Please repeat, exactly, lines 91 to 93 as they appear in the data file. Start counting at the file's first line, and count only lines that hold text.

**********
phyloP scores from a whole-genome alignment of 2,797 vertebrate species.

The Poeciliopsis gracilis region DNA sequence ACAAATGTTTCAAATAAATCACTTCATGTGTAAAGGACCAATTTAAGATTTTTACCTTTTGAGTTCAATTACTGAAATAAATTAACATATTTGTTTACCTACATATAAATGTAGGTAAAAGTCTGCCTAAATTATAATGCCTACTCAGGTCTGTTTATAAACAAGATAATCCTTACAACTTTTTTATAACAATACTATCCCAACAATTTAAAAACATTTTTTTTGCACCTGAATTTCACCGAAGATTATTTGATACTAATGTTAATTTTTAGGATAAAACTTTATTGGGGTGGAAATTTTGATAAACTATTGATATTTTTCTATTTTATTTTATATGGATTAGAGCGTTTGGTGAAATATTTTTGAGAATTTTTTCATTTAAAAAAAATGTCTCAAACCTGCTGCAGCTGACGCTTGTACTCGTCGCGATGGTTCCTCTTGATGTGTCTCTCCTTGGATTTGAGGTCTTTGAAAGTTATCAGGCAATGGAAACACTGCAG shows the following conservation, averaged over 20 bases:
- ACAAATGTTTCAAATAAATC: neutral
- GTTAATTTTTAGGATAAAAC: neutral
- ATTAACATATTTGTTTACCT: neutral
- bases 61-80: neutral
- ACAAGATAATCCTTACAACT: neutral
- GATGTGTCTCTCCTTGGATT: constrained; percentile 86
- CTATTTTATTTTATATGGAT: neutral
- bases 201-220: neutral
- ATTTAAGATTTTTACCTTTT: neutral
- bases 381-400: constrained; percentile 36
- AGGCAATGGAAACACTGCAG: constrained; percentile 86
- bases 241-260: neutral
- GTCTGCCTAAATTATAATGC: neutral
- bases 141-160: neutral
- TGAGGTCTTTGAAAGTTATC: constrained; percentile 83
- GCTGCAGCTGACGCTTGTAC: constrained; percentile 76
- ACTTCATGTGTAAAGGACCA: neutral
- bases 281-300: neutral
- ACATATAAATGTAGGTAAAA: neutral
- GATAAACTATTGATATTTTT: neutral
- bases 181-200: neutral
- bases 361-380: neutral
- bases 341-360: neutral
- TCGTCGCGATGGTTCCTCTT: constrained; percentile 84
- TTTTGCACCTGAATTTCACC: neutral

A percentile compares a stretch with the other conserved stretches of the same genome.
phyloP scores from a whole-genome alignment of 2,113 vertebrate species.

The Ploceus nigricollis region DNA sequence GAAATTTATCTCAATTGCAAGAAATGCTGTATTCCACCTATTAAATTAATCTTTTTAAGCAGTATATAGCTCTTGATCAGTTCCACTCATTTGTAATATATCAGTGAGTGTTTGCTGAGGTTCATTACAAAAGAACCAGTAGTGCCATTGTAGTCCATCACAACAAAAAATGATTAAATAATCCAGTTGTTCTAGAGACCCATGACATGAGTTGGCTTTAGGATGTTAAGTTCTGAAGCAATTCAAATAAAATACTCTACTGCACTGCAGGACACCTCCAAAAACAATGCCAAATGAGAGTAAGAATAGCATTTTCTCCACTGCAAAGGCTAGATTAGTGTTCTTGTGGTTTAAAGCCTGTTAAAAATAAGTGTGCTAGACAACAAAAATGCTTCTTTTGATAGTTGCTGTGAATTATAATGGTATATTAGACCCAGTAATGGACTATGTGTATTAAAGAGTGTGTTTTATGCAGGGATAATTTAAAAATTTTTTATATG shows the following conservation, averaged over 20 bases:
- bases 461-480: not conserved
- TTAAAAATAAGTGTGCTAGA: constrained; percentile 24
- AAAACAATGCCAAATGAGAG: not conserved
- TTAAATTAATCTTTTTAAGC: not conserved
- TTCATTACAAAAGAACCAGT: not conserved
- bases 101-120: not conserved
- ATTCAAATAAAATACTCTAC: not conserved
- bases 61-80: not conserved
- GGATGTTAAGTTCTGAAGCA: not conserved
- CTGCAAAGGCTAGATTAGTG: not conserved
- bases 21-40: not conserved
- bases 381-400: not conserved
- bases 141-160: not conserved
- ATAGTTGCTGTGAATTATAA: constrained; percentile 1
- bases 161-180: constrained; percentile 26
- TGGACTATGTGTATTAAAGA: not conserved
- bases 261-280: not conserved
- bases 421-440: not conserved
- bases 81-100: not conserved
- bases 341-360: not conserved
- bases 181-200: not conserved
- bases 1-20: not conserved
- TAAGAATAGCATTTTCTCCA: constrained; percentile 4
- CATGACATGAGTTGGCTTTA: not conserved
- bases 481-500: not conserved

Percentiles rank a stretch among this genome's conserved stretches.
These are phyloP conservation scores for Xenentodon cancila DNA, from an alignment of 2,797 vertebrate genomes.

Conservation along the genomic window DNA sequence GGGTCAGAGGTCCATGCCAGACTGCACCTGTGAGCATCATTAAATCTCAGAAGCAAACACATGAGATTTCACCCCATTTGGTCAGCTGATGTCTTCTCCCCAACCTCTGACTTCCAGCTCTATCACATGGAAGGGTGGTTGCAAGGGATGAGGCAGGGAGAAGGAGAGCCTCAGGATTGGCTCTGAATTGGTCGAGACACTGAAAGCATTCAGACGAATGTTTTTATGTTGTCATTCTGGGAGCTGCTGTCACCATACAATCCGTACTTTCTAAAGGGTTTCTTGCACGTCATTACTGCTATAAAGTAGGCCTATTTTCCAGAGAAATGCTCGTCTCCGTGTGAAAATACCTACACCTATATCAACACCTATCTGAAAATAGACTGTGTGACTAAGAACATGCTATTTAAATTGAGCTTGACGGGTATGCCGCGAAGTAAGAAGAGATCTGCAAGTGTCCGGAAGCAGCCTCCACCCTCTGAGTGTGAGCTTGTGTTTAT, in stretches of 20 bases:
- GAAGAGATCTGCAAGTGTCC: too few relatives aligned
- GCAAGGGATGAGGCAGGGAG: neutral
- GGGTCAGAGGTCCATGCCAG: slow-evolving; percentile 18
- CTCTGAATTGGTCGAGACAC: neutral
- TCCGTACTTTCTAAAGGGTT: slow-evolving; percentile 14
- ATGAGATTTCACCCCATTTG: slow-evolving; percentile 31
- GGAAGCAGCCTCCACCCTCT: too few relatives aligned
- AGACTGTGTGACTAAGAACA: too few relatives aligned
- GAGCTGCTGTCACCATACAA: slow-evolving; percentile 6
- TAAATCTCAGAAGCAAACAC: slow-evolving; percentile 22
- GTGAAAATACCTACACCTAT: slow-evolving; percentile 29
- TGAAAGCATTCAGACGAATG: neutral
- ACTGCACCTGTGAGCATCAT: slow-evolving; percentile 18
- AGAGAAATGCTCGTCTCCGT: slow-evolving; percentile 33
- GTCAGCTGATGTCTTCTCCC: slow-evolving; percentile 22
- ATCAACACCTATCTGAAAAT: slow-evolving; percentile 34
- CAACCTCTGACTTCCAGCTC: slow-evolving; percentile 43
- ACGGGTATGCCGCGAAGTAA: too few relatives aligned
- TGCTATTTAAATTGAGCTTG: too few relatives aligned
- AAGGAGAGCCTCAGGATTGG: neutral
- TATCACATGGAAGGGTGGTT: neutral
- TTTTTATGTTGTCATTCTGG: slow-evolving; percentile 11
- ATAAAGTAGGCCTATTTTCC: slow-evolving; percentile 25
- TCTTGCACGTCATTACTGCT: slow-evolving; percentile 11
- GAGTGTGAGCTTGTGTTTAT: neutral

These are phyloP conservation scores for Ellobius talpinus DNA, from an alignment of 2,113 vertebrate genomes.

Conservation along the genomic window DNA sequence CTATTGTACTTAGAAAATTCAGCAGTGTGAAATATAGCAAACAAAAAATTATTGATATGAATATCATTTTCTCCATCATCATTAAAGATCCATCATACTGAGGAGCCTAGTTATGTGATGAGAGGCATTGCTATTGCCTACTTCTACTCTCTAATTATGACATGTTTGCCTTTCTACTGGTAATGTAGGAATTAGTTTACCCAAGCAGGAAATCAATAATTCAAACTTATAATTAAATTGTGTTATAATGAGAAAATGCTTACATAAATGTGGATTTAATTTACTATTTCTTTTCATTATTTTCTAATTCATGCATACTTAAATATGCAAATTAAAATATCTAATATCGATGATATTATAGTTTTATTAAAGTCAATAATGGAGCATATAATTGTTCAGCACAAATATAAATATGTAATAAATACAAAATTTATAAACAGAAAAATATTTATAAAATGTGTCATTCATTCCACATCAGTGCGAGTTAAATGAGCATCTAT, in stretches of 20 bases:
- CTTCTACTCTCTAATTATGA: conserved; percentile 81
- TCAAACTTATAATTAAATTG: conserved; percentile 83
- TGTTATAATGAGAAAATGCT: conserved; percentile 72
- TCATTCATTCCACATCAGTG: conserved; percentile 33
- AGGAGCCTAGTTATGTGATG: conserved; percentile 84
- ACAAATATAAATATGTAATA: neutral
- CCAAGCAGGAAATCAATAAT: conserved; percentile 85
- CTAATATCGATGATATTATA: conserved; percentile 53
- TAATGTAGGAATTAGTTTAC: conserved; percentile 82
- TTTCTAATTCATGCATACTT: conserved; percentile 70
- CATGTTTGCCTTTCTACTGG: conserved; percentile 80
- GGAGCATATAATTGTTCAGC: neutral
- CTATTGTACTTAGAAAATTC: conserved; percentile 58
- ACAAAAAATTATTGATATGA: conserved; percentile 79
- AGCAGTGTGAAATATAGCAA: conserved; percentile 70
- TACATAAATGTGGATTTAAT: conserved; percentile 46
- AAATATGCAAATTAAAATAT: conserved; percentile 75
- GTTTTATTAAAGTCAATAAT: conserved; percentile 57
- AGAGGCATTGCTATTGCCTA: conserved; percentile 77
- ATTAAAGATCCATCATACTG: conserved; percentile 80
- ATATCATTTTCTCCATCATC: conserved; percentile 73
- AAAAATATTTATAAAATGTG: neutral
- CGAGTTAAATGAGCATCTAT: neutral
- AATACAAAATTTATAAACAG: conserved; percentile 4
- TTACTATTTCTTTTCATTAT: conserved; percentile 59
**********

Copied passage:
- ACAAATATAAATATGTAATA: neutral
- CCAAGCAGGAAATCAATAAT: conserved; percentile 85
- CTAATATCGATGATATTATA: conserved; percentile 53